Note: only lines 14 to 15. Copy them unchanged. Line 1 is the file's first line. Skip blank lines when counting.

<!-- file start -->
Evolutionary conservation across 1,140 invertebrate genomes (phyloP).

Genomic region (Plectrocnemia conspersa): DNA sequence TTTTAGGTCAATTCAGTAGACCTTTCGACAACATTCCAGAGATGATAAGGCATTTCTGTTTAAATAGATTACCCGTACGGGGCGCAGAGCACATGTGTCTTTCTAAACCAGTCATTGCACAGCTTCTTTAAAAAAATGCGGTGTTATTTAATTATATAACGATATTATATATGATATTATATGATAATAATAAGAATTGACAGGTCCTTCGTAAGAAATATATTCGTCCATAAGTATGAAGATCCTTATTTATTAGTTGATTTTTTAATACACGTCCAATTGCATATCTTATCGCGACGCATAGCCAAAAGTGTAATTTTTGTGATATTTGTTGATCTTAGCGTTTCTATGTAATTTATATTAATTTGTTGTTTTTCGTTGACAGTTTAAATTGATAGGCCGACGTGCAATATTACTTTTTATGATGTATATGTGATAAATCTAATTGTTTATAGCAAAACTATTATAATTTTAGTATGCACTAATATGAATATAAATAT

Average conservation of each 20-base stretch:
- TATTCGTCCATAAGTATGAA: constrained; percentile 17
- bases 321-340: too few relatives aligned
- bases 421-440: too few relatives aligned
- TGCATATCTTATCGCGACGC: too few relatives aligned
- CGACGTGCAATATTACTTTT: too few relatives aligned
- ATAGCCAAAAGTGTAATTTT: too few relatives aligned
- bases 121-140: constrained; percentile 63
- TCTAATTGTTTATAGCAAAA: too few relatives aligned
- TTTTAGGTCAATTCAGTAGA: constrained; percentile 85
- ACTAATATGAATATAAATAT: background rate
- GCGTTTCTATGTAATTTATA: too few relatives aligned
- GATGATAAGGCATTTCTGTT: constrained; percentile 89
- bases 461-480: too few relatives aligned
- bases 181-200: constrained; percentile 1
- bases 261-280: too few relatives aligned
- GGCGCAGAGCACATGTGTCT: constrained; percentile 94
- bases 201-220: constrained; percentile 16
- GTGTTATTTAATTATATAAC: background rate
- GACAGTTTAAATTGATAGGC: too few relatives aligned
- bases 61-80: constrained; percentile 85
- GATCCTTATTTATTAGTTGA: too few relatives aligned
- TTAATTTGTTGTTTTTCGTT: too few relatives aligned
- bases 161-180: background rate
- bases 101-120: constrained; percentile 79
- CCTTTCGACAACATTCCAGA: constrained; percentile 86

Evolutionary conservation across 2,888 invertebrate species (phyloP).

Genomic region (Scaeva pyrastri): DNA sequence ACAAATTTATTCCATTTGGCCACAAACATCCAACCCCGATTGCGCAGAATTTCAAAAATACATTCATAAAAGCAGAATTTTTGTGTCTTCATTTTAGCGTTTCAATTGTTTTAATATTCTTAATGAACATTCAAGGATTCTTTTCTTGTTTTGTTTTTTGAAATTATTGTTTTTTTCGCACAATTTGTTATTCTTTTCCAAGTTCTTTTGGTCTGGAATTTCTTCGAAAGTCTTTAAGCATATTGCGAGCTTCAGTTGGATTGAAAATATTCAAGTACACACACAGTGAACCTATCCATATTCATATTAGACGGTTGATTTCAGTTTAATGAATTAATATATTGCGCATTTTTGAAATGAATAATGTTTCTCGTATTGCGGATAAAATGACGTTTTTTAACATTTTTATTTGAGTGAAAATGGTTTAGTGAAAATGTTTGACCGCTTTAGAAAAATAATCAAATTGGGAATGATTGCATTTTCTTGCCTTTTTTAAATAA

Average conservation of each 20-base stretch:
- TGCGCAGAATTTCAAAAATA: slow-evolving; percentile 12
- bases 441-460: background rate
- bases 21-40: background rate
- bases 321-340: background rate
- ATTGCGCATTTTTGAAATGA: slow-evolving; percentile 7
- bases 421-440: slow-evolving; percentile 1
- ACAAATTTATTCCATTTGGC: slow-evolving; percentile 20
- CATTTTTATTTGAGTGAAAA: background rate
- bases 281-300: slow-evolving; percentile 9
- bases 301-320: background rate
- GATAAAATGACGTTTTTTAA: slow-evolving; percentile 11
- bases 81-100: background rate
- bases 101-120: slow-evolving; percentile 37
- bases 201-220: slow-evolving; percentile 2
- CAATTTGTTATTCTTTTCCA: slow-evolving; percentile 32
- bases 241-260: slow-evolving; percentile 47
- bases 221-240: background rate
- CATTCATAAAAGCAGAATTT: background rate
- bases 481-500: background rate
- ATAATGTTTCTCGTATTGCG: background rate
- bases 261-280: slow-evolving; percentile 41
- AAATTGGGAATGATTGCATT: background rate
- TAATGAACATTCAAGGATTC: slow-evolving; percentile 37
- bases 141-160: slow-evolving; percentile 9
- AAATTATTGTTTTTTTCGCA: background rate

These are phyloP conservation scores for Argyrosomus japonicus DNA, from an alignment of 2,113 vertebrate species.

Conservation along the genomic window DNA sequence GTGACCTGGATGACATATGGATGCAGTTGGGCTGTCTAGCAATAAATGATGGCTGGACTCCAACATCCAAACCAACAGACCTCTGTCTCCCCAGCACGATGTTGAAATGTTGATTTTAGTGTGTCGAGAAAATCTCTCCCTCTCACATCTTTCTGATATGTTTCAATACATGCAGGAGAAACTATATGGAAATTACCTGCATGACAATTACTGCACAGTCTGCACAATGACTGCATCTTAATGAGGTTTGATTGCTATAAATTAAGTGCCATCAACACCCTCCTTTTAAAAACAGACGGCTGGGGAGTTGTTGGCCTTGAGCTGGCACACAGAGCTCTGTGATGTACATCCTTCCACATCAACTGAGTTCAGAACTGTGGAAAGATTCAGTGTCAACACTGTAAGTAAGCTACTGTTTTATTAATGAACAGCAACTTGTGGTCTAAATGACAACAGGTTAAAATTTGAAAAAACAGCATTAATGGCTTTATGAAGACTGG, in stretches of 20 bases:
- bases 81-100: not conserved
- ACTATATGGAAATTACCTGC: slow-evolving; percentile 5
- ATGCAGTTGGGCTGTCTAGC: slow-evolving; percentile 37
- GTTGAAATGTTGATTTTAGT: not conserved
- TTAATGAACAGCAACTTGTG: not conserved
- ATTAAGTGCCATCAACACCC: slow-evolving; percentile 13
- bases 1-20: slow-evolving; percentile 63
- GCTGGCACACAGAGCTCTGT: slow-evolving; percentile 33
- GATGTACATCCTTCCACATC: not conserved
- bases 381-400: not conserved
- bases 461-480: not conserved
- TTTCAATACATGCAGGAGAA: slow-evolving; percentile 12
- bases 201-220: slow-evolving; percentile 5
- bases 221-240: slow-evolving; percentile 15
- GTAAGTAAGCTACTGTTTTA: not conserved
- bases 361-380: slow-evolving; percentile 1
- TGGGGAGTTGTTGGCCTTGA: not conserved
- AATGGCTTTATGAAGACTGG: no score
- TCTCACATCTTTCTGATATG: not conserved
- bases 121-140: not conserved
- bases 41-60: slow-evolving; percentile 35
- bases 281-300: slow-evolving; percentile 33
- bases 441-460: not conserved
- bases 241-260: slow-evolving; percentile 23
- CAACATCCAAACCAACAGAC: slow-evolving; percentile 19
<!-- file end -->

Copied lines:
- GCGTTTCTATGTAATTTATA: too few relatives aligned
- GATGATAAGGCATTTCTGTT: constrained; percentile 89